Top analysts are predicting that the price of petrol will drop to around the £1 a litre mark in the coming months thanks to a huge slump in the oil industry.
The head of the RAC Foundation, Professor Stephen Glaister, even said that prices could fall below this mark if the trend continues, which is great news for consumers who have witnessed enormous hikes in the cost of filling up their cars over the past decade or so.
Goldman Sachs estimates the cost of a litre to plummet to £1.05 within months, the current average sitting around £1.19.
Brent crude oil has fallen to £42 ($66) a barrel, on the edge of a five-year low, and it is this which is driving down costs at the pumps.
The cause of dramatically-falling oil prices can be tied to a slump in demand and signs of oversupply, both from the Middle East and now from the US with shale and a rebound of crude. The price of the North Sea oil benchmark has fallen by roughly 40 percent since June.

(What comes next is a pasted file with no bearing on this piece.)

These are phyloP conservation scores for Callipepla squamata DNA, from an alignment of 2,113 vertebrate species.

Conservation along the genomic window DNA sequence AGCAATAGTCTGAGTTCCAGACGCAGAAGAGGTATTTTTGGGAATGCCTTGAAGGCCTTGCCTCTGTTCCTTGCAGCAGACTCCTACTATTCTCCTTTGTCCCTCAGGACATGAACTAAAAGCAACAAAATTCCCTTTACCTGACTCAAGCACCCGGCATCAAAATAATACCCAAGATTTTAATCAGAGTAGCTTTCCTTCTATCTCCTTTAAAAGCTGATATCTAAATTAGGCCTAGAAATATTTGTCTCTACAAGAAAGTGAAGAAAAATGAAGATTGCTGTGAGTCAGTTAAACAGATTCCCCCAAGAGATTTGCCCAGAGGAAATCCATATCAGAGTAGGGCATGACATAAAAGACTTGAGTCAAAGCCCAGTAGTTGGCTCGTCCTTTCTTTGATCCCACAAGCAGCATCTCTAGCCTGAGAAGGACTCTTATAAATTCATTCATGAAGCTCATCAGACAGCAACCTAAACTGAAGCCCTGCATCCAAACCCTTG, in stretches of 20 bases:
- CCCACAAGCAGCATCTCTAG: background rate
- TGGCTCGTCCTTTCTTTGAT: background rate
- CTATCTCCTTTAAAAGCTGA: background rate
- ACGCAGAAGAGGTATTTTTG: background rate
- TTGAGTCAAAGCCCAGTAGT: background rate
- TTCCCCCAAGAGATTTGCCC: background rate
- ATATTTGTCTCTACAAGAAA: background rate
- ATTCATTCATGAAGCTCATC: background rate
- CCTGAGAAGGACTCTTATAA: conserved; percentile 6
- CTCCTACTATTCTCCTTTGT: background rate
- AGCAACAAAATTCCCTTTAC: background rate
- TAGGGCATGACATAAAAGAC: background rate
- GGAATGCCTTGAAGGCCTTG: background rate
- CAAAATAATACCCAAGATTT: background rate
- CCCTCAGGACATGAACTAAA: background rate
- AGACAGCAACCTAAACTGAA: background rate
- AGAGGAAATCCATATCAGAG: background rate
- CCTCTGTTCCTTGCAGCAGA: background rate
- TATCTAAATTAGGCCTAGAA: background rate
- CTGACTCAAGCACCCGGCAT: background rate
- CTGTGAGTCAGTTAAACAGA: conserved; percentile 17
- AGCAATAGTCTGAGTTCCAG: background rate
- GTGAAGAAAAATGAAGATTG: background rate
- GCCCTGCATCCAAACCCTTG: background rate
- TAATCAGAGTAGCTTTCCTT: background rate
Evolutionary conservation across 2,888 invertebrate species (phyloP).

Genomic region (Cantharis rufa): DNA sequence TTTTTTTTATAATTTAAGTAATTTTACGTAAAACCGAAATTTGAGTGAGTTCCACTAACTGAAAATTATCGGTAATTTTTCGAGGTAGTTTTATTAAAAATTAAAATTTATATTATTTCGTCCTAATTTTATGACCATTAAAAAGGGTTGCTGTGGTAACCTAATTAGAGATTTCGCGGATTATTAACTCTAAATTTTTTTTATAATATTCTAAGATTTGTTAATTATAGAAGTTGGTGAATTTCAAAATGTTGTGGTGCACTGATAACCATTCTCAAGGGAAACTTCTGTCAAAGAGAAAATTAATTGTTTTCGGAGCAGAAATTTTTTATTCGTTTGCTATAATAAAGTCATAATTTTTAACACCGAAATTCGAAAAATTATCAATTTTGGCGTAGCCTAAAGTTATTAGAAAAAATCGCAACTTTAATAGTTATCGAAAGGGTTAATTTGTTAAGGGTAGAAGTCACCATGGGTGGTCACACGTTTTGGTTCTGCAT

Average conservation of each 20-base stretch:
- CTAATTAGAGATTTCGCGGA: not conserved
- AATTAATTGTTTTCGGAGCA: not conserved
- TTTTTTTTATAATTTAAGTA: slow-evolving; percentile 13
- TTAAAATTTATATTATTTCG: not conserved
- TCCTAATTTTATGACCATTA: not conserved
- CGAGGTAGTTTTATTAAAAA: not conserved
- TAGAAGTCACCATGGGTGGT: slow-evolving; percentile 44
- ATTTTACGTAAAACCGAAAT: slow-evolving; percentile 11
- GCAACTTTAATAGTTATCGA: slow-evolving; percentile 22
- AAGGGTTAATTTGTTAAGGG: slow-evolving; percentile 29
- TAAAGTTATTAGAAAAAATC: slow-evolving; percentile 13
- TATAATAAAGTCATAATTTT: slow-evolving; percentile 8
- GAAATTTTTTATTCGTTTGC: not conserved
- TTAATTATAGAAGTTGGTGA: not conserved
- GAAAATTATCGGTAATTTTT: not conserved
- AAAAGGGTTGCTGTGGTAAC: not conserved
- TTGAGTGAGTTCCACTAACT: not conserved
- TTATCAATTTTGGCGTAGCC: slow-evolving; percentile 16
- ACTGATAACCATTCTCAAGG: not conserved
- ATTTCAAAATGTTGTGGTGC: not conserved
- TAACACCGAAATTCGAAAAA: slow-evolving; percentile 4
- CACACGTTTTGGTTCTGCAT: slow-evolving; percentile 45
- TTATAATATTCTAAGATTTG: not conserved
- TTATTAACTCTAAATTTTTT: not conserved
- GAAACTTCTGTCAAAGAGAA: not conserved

Global oil demand has been curbed by slowing economic growth in China as well as stagnation in many more-developed economies, especially in Europe.
OPEC recently met to discuss the issue of falling prices, but the cost war looks set to continue as the Middle East producers appear to be happy with current levels of production in what could be seen as an attempt to price out US rivals.
The oil cartel may hold another emergency meeting before its official gathering in June 2015, but with signs showing that prices will continue to fall, consumers look set to enjoy lower petrol prices, at least for now.